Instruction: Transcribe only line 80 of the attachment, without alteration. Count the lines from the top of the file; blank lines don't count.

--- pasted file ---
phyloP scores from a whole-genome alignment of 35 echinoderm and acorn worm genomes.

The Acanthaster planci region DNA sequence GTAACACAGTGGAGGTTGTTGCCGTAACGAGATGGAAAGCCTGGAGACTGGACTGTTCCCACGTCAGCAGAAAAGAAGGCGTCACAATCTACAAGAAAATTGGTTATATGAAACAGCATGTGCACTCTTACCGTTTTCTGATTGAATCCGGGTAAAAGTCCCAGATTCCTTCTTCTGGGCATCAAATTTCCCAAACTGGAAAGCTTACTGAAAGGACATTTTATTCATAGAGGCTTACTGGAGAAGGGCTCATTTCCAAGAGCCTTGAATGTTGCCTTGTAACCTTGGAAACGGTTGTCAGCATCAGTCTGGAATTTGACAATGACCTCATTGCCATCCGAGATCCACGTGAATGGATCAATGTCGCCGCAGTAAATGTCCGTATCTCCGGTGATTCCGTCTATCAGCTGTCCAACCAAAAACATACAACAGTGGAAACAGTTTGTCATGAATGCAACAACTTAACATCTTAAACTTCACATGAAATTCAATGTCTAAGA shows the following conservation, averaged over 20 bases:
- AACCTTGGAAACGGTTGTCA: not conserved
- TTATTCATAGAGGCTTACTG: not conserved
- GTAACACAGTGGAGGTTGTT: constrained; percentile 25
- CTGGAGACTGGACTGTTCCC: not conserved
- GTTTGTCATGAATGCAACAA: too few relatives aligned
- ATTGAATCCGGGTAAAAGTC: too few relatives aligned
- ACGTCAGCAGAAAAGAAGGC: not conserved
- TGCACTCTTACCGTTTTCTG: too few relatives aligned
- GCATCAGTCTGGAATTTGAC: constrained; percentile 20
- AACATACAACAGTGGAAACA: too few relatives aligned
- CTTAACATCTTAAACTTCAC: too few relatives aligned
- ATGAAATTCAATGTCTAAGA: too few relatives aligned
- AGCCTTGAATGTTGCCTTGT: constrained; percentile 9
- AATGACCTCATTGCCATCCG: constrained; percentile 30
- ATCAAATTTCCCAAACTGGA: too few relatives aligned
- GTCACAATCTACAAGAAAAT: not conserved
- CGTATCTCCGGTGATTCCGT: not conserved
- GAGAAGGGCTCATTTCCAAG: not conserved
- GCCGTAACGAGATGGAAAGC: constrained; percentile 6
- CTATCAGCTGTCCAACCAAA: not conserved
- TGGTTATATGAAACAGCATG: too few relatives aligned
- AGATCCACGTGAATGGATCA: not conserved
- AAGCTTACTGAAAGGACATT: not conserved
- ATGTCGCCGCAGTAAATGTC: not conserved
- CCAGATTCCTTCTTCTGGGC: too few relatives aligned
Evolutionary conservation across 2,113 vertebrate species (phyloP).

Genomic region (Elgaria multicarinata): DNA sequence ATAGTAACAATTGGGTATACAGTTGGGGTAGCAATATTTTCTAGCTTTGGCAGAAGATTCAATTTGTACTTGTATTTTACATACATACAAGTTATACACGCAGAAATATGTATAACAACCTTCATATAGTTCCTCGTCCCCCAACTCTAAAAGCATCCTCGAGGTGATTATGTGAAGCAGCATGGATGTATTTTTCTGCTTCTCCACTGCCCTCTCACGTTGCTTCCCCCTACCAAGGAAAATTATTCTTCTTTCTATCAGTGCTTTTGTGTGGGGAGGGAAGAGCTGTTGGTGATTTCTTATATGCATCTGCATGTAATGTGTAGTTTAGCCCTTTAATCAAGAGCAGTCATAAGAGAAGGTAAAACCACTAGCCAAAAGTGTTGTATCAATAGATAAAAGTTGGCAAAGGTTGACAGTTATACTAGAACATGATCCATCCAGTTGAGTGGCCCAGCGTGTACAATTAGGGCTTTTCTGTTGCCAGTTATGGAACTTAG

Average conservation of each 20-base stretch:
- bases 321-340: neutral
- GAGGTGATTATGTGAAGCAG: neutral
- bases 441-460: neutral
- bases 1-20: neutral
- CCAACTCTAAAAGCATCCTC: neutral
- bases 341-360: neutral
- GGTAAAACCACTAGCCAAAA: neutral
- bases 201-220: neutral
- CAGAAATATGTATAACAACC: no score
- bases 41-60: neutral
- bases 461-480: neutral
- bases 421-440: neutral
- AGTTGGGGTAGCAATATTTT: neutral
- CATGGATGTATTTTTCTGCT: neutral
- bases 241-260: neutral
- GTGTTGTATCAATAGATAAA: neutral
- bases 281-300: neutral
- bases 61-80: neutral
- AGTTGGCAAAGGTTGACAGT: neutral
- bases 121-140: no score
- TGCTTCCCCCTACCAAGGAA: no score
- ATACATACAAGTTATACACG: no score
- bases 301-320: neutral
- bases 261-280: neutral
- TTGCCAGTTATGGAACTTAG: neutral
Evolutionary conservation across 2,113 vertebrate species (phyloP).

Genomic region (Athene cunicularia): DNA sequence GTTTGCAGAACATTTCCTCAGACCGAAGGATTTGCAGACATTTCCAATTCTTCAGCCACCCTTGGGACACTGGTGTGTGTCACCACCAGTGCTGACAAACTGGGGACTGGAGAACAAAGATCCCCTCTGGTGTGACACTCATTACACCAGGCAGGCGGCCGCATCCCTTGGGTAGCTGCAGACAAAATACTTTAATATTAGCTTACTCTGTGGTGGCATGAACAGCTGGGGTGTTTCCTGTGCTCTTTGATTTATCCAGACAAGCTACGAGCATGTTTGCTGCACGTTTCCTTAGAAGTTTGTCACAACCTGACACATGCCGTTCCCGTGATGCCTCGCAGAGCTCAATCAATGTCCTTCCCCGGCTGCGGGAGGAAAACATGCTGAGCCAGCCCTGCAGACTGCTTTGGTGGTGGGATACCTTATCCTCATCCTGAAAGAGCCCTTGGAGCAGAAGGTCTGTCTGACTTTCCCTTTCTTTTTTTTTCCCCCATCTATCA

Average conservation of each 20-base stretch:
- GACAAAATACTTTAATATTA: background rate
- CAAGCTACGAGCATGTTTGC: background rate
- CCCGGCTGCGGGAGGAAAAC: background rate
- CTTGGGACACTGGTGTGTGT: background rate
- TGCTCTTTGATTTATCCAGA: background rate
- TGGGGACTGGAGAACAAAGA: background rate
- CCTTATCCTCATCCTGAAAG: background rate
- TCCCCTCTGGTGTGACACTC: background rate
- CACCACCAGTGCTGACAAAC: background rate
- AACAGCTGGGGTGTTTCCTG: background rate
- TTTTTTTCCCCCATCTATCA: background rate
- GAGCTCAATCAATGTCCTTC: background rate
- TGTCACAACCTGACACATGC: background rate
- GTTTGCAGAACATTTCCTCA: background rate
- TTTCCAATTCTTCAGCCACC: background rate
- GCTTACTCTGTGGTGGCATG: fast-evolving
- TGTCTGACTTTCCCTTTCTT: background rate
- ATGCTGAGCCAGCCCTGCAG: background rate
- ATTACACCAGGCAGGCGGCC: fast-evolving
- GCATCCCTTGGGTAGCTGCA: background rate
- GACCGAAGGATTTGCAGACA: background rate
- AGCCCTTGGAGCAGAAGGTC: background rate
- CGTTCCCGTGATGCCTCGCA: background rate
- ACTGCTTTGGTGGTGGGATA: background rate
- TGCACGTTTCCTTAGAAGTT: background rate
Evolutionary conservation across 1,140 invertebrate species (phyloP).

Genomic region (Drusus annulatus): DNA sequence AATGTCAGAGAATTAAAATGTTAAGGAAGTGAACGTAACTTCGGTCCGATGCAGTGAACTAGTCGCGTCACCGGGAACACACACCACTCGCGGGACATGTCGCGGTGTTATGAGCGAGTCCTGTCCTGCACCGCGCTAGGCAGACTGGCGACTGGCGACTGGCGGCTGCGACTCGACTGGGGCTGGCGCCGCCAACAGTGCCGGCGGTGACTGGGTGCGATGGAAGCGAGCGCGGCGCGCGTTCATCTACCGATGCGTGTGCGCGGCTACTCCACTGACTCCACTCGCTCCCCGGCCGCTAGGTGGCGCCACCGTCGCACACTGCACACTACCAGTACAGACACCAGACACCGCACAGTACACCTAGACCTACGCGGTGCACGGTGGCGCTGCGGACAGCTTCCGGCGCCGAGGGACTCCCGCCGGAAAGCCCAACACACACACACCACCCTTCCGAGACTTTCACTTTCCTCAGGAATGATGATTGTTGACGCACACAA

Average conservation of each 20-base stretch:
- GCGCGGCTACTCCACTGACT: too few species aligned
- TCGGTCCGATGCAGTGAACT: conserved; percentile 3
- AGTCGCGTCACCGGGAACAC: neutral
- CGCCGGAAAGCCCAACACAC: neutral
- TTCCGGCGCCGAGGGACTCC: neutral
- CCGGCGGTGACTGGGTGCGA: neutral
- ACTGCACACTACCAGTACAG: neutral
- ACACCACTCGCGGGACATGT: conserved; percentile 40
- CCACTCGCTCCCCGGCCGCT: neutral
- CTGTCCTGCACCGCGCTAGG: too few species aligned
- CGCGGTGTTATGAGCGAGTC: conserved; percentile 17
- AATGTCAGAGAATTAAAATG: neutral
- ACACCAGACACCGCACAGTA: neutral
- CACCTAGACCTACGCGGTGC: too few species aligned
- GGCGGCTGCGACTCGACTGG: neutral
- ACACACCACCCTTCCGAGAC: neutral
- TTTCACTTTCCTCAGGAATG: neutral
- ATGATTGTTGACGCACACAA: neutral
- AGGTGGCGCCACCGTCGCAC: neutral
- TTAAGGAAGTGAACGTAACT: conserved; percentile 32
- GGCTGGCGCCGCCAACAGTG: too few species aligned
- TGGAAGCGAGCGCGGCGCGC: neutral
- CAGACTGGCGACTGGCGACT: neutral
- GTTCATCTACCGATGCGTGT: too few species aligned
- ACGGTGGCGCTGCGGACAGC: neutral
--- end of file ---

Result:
- AGCCCTTGGAGCAGAAGGTC: background rate